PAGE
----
People sometimes do not consider the feelings of animals when making decisions. As a result, animals are constantly injured or killed in today's society. Animals are sentient beings that deserve happiness, and humans should recognize their feelings and rights. In this paper, I will argue that we need to adopt animal rights ethics by explaining utilitarian principles and by critiquing egoistic, religious, ethical subjectivist, and anthropocentric viewpoints on the issue.
Utilitarian ethics looks at what will cause the greatest happiness for the greatest number of beings. Utilitarianism is a teleological theory, focusing on the consequences of actions instead of the actions themselves. According to utilitarianism, all sentient beings should be given consideration in society. This includes both humans and animals, which can feel both pain and pleasure. In today's society, animals are used for test subjects, food, clothing, etc. and are sometimes harmed in the process. Their pain in these situations should be taken into consideration.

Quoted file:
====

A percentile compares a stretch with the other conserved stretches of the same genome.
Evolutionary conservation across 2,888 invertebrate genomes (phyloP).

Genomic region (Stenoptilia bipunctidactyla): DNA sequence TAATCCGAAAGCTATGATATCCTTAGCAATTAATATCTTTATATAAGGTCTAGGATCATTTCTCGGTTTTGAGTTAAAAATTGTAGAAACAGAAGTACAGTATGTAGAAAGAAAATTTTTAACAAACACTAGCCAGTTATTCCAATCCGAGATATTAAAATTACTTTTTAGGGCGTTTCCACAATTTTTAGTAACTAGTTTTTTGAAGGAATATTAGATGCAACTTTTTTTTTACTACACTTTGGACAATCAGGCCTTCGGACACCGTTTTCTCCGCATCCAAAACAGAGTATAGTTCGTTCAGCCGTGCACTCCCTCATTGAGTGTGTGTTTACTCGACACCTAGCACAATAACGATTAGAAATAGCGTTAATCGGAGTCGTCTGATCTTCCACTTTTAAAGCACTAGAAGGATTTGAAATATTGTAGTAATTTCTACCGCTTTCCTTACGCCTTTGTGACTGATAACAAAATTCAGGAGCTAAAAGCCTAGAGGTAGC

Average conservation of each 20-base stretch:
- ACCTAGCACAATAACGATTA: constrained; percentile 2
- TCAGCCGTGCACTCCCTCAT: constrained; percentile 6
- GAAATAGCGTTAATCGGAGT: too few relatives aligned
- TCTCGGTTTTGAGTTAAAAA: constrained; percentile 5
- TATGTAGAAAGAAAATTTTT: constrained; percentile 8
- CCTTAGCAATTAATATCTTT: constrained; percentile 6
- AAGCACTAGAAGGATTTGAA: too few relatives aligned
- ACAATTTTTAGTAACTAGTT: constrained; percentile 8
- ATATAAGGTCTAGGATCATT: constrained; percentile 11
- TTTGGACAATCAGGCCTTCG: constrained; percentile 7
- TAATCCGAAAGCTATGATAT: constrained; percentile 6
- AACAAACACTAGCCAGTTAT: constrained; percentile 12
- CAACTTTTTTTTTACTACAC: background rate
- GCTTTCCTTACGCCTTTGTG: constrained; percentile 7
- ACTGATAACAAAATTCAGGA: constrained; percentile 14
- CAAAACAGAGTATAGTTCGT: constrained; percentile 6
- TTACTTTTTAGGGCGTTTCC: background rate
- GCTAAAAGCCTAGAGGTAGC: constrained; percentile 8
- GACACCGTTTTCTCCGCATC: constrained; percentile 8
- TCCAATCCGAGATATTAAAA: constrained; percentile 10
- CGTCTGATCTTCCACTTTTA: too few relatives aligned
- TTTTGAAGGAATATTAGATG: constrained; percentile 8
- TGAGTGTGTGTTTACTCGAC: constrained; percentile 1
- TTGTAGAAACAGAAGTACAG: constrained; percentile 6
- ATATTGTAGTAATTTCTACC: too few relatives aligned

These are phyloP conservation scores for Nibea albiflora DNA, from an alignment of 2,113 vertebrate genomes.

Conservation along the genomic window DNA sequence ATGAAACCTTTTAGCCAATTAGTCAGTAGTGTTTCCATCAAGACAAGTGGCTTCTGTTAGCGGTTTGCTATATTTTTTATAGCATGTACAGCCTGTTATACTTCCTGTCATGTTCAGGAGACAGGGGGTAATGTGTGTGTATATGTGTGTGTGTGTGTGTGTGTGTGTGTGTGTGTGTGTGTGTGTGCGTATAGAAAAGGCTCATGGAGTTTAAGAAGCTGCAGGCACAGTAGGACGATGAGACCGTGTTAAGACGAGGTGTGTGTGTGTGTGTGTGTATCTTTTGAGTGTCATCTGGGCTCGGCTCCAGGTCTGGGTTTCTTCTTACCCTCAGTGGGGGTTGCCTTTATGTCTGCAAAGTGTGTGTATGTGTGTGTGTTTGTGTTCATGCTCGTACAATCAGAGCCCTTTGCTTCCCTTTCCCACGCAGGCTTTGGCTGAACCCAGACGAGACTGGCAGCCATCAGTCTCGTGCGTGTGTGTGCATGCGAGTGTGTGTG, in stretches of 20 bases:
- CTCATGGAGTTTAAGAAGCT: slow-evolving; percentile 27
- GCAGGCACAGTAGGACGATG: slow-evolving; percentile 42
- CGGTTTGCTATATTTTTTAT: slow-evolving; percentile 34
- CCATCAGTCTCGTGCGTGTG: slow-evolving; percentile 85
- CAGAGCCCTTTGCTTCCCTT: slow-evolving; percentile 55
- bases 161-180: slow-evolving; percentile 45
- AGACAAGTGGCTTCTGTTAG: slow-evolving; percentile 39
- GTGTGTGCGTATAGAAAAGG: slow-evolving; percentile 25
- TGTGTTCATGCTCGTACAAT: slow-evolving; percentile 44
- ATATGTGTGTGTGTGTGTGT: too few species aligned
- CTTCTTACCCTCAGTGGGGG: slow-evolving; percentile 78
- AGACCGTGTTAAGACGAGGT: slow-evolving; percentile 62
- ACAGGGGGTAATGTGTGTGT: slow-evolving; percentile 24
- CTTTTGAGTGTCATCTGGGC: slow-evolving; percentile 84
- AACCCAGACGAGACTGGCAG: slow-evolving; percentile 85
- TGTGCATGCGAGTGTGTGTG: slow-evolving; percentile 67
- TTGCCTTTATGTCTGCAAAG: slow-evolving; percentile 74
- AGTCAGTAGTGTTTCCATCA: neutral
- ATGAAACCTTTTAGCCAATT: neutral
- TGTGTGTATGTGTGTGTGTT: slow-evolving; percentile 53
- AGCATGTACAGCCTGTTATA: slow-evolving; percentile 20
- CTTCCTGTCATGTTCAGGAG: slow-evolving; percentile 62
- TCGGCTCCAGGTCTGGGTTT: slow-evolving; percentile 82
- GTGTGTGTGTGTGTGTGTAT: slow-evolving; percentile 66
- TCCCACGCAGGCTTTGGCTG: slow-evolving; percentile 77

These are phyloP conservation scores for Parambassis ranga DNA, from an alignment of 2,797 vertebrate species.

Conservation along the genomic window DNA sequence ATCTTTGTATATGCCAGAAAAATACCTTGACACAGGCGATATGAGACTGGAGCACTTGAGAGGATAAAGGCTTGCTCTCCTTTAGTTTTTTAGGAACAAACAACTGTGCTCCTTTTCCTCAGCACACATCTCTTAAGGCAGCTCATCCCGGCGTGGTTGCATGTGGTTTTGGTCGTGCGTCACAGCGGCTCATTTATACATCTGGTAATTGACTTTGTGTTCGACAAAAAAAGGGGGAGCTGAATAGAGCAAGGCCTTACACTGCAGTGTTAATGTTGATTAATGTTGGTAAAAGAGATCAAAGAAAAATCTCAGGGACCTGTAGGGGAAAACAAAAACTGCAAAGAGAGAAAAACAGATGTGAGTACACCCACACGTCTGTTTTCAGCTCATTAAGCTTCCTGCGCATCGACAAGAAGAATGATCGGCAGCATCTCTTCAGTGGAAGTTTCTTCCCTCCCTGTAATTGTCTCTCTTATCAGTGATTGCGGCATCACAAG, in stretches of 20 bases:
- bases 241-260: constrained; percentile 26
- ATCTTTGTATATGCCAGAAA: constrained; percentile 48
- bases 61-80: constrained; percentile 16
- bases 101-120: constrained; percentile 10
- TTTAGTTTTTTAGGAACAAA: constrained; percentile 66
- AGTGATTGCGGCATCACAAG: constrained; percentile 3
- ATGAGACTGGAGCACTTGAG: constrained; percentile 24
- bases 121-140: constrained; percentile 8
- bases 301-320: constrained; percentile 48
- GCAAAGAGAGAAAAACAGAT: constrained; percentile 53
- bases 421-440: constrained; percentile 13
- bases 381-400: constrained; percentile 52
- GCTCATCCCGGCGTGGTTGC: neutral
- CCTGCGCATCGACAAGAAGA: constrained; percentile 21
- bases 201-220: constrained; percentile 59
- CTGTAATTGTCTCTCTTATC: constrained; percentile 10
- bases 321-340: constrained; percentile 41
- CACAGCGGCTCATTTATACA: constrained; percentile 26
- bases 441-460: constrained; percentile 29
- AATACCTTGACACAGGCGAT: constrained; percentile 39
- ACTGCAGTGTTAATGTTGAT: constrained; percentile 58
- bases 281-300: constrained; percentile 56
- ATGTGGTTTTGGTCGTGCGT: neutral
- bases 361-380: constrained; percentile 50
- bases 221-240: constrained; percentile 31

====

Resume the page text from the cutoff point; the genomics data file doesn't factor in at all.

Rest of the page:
Metaphysical dualists, believers in anthropocentrism, state that humans are the center of the universe and are the most significant beings. Supported by Darwinism, metaphysical dualists believe that humans are the strongest and fittest beings. Thus, contrary to utilitarianism, many humans may argue that they have the power to do as they please with animals and they should be allowed to do so. The naturalistic fallacy notes that it is unethical to say something that is the case morally ought to be that way. Simply because humans have the capability to harm or kill animals does not mean that it is morally right for them to do so.
Metaphysical dualists may also argue that giving rights to animals would be degrading. However, white, male Americans once said the same when asked to give rights to all humans. Now, all colors and types of humans on...